challengeThe challenge: how to expand linguistic representation to include such markers while enabling communication across the deaf/hearing divide. The challenge for a hearing ethnographer attempting an ethnosemantic study lies in understanding not just the "meaning" of the signs and symbols of ASL, but their import as well, the emotional and relational meaning in nickname signs and the qualitative differences between a short, quick, unembellished sign and a painstakingly enacted, richly nuanced sign becomes imperative. There seems little help offered the ethnographer venturing into such silent spaces. This ethnographer can only hope he has caught some of the bluntest denotations of words, but without further illuminating the nonverbal (and hence linguistically invisible) aspects of ASL, the connotations of ASL remain mysterious.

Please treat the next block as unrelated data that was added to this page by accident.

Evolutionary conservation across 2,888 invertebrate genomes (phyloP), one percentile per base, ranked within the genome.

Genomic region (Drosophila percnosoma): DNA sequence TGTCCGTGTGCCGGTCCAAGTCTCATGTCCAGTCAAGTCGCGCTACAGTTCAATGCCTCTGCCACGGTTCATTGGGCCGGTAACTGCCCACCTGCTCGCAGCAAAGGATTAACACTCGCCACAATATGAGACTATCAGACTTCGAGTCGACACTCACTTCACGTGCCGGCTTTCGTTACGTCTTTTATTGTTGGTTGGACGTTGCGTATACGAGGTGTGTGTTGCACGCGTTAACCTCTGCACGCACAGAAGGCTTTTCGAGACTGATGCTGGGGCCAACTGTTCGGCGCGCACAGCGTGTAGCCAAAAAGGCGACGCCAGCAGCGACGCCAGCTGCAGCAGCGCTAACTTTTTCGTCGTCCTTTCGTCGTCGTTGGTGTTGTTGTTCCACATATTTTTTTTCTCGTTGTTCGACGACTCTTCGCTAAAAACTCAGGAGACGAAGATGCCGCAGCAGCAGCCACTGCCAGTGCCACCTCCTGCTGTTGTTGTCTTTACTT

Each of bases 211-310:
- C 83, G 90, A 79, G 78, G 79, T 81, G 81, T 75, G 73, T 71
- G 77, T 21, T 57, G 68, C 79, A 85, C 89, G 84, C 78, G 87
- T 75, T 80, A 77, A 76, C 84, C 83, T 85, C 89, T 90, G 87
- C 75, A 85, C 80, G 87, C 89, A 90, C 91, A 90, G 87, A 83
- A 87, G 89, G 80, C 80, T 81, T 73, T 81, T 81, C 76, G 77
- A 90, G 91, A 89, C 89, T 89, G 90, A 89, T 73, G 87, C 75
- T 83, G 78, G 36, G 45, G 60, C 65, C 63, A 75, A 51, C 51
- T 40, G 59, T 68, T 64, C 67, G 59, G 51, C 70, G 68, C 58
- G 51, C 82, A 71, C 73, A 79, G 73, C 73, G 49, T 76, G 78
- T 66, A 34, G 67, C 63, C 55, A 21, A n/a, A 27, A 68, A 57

back | map | next
john in context | jenny & sue
deaf:audist | hearing pedagogy | enfi | techno-teaching
city on the hill | "othered" outside
end | cited